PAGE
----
Monday, 30 July 2012

Street Art Central

There has recently been a ruckus over the removal of graffiti/Street Art from certain areas in London. Pro-Street Art campaigners (artists, appreciative locals, local business) want more to be done to protect work and the anti camp (some local residents, councillors etc) are pushing for a mass clean up especially in these Olympic times. Their thinking being that a spotless, plain wall is a lot more desirable than some intricate brightly coloured mural or abstract piece of social commentary (work that one out).

We are incredibly lucky to be situated fairly near one of London's most heavily and beautifully decorated Street Art hubs, that of Brick Lane. Murals, bejewelled alien looking polymer sculptures (by the super talented Cityzenkane who happens to have a studio in the area) and various other installations stretch from Old Street itself towards Aldgate East. It is an absolute pleasure on a sunny day to go out with a camera and document these works of art.

Most of the pieces we have personally photographed and seen in our local area are stunning. Whether they are brightly daubed cartoons or dark and brooding portraits they have immense artistic value. Street artists in Shoreditch are venerated, many were invited to the first ever Rivington Street Festival, where they created some beautiful work throughout the day. We do understand that tagging (the scrawling of an artists tag) across signage and property can cost thousands to remove and can be perceived as an eyesore, but true Street Art is a great draw for tourists and it certainly adds character to otherwise blandly painted buildings.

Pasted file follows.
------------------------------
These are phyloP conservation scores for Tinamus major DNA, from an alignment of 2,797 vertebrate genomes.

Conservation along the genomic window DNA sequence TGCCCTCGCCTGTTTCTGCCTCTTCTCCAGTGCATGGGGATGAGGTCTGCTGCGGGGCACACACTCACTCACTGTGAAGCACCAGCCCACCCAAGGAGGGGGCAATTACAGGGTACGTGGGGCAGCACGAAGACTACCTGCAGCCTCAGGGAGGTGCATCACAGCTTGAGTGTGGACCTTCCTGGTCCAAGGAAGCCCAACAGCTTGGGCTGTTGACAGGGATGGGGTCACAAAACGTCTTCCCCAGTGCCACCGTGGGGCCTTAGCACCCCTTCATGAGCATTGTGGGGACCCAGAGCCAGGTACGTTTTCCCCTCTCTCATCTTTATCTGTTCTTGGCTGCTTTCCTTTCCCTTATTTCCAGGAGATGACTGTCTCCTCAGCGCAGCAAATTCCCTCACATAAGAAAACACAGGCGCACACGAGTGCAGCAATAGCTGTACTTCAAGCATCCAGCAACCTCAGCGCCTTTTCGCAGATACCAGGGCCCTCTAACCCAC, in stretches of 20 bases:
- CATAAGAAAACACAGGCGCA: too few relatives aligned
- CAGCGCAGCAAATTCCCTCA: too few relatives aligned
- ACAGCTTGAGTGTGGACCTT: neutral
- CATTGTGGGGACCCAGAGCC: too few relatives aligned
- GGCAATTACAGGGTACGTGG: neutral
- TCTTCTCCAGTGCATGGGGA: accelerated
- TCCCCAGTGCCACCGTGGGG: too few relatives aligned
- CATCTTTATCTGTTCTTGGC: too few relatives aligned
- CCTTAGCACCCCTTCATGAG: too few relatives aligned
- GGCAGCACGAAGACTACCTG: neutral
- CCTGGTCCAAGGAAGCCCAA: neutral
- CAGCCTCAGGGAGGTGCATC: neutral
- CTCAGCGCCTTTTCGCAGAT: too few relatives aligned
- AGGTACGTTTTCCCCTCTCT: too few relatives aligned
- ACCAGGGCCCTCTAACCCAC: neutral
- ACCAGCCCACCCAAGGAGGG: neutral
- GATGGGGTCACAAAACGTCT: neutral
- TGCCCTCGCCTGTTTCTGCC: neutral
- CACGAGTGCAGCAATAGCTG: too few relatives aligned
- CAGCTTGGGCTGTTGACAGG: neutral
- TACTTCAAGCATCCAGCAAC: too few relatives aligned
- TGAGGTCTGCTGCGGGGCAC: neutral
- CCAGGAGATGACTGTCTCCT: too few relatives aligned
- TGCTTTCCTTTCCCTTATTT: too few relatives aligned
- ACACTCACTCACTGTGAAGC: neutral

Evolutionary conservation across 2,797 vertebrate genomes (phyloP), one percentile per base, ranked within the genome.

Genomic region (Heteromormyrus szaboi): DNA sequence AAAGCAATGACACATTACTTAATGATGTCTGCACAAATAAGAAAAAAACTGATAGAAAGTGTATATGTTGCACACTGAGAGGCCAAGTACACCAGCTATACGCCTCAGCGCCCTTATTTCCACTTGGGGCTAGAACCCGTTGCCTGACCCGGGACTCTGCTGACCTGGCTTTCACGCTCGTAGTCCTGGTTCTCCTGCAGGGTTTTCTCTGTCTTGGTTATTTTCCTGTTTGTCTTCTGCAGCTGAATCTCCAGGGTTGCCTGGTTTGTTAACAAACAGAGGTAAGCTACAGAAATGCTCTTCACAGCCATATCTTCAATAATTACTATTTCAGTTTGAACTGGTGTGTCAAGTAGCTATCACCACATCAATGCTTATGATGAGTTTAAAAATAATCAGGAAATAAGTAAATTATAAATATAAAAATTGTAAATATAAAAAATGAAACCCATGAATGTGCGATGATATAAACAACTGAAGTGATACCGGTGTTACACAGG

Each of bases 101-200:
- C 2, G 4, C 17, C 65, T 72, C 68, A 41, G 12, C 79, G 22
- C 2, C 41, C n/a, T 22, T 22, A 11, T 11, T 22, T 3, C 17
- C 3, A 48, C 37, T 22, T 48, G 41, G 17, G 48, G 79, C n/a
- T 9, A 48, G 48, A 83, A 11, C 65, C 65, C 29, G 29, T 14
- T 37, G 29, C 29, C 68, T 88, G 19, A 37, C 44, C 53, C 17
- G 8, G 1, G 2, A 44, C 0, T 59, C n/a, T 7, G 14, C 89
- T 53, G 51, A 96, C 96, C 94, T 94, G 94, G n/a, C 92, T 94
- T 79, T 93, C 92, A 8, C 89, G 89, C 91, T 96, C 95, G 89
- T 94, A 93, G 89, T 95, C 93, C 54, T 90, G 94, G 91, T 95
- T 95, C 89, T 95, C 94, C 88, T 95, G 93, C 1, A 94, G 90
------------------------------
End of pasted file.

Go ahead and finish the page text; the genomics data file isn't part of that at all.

Street Art as a whole is about fluidity, change and sometimes sorely needed social commentary. There seems to be an unwritten code between artists and they have respect for each others work. After a piece has been completed it's often left for period of time to be viewed and then weeks later something new will pop up and take its place. We have a passion for photographing Street Art for this reason, although the original disappears it remains captured forever digitally.

It was put to us by a friend that perhaps there should be more graffiti zones, where artists can go and create without damaging property. They serve a purpose yes, but true Street Art is desirable because of its ability to make people think or to bring something breathtakingly beautiful to somebodies doorstep. It is an evolving, living entity breathing life into dusty streets.

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